‘Earthquake risk’ for sale in global markets
ISTANBUL - Hürriyet
The Turkish Natural Disasters Insurance Authority (DASK) has exported the catastrophe bond worth $400 million for a possible Istanbul earthquake. DHA photoThe Turkish Natural Disasters Insurance Authority (DASK) has exported the catastrophe bond worth $400 million for a possible Istanbul earthquake. If a quake occurs in Istanbul within three years, all of this amount will be used to repair the damage from the quake. The first issued catastrophe bond by DASK had attracted considerable attention from European and American investors, Selamet Yazıcı, President of DASK, said.
Turkey’s first catastrophe bond
The initiative marks the first time in its history that Turkey has exported a catastrophe bond. All of $400 million, which had been collected for the catastrophe bond over three years, will be kept at an independent bank account and invested in short-term American treasury bonds. If the expected Istanbul quake happens in three years, DASK will use the money to pay for the damages arising from the quake. If a quake does not happen, the funds will be returned to investors. “We are providing an additional financial resource to recover the damages from a possible quake in Istanbul by exporting Turkey’s first catastrophe bond, and increasing the DASK’s power of payment to 7.2 billion Turkish Liras,” said Yazıcı.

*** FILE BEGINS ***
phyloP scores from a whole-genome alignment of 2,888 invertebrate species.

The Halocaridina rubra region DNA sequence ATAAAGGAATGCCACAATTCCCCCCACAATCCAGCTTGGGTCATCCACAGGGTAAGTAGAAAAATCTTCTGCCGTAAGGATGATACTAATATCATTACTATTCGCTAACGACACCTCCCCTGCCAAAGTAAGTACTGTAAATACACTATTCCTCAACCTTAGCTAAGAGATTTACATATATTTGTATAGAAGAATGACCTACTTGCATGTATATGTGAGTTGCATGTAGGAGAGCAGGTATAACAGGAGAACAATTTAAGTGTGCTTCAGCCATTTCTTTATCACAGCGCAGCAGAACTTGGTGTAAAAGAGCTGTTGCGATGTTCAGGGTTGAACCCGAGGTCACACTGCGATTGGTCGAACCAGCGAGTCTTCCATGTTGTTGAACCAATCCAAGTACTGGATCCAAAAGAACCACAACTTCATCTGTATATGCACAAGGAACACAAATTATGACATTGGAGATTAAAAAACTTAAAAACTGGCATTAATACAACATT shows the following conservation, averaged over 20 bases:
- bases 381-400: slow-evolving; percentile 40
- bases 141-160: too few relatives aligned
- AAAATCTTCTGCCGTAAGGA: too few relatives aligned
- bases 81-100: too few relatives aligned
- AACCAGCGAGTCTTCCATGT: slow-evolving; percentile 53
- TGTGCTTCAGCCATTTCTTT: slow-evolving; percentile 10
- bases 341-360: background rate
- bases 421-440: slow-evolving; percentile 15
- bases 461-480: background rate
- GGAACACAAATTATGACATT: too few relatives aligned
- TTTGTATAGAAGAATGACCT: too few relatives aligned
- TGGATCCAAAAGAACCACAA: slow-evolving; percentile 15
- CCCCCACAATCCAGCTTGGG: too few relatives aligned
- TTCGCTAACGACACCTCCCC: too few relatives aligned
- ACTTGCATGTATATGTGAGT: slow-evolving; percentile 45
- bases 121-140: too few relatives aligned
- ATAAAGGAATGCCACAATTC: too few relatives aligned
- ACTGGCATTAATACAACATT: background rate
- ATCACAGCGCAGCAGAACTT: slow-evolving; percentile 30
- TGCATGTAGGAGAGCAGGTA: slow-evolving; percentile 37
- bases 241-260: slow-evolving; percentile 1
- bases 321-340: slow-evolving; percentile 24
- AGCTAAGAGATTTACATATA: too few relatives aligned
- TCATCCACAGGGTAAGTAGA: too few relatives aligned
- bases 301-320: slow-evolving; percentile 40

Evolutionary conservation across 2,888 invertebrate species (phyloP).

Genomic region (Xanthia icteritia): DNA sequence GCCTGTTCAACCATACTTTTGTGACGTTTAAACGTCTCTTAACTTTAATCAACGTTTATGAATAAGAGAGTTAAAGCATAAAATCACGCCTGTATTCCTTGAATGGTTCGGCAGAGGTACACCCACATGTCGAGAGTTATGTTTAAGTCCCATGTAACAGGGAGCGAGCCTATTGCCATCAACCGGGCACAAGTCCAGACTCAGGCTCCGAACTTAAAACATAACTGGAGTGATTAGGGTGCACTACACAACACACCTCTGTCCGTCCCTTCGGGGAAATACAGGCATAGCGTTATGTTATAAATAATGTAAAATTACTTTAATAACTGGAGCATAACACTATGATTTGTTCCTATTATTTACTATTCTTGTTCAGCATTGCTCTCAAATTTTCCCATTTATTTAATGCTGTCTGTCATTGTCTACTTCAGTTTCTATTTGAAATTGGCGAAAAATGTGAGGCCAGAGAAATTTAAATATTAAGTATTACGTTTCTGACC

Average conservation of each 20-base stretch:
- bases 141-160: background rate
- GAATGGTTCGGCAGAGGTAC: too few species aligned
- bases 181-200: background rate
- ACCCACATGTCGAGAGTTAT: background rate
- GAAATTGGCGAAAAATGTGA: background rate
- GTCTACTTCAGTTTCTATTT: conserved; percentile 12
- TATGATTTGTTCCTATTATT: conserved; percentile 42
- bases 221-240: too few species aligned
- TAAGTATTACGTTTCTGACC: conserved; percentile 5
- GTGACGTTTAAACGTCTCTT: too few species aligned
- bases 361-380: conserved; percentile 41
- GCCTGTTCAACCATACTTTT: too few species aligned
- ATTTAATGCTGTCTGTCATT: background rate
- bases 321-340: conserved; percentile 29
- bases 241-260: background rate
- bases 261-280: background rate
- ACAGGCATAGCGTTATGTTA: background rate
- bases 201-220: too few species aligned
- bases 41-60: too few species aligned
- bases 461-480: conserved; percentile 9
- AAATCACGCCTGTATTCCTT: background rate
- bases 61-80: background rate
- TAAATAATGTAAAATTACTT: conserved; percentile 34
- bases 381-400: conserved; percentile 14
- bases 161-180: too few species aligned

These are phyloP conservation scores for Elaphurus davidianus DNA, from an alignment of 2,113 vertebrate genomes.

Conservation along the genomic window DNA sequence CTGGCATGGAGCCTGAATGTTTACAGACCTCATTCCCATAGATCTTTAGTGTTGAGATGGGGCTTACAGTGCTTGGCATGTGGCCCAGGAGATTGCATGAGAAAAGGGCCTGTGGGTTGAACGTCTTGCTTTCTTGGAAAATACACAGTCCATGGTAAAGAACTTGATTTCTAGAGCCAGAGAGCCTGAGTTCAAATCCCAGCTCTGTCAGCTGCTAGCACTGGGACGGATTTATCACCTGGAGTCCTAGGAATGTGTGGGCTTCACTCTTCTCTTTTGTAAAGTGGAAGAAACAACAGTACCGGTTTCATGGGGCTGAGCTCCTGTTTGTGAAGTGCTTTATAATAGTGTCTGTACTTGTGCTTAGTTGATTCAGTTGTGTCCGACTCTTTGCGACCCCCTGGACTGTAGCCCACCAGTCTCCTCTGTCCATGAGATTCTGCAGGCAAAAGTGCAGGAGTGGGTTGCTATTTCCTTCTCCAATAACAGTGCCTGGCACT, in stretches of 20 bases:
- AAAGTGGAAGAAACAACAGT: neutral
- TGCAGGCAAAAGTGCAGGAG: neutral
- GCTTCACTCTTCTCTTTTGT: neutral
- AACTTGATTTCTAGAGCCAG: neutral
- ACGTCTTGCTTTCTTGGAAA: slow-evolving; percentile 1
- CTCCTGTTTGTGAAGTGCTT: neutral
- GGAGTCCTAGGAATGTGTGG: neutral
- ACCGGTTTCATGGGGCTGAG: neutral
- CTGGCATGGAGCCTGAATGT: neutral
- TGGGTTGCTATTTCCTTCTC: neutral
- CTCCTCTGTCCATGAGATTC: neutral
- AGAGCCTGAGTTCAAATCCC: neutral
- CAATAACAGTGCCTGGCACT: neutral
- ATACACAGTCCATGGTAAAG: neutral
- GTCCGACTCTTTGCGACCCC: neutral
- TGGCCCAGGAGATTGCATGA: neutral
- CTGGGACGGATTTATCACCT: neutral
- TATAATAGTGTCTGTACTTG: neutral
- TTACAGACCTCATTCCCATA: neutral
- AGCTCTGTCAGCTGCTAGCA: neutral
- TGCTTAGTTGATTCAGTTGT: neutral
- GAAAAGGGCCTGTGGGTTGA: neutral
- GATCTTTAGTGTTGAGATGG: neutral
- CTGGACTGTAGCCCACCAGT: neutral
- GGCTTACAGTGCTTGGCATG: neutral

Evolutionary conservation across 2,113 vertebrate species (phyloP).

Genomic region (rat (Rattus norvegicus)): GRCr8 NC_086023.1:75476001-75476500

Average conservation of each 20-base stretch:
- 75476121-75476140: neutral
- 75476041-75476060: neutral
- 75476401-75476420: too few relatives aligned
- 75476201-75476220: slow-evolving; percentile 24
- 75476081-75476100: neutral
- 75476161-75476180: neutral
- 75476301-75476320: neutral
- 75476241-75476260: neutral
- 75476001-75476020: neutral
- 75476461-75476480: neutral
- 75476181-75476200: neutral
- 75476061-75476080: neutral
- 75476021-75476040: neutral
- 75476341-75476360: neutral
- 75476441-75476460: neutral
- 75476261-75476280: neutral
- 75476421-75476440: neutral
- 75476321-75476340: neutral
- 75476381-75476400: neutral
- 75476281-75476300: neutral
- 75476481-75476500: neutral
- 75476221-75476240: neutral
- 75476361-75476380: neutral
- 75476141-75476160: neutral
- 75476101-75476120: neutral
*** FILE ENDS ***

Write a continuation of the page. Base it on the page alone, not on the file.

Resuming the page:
The Turkish DASK established a company, named Bosphorus 1 Re, in Bermuda to deal with the sales of the catastrophe bond. The company was rated BB+ by Standard & Poor’s, Yazıcı said, adding that the first price for the catastrophe bond was expected to be $100 million in total. “We, however, saw demand six times higher than our first expectations, reaching $400 million for three-year catastrophe bonds. What is really something here is that a possible disaster risk in Turkey is introduced to the financial markets. We had seen many storm or quake bonds in the US, again the bonds for floods or storms in Europe and the bonds for the quakes in Japan for years. Turkey’s first bond for a possible disaster attracted attention mainly from the investors from the US and Europe,” Yazıcı said.
More than 5.3 million houses are now covered by the compulsory earthquake insurance in Turkey. In other words, 32 percent of 17 million houses in Turkey and 42 percent of the houses in Istanbul are now insured against earthquakes.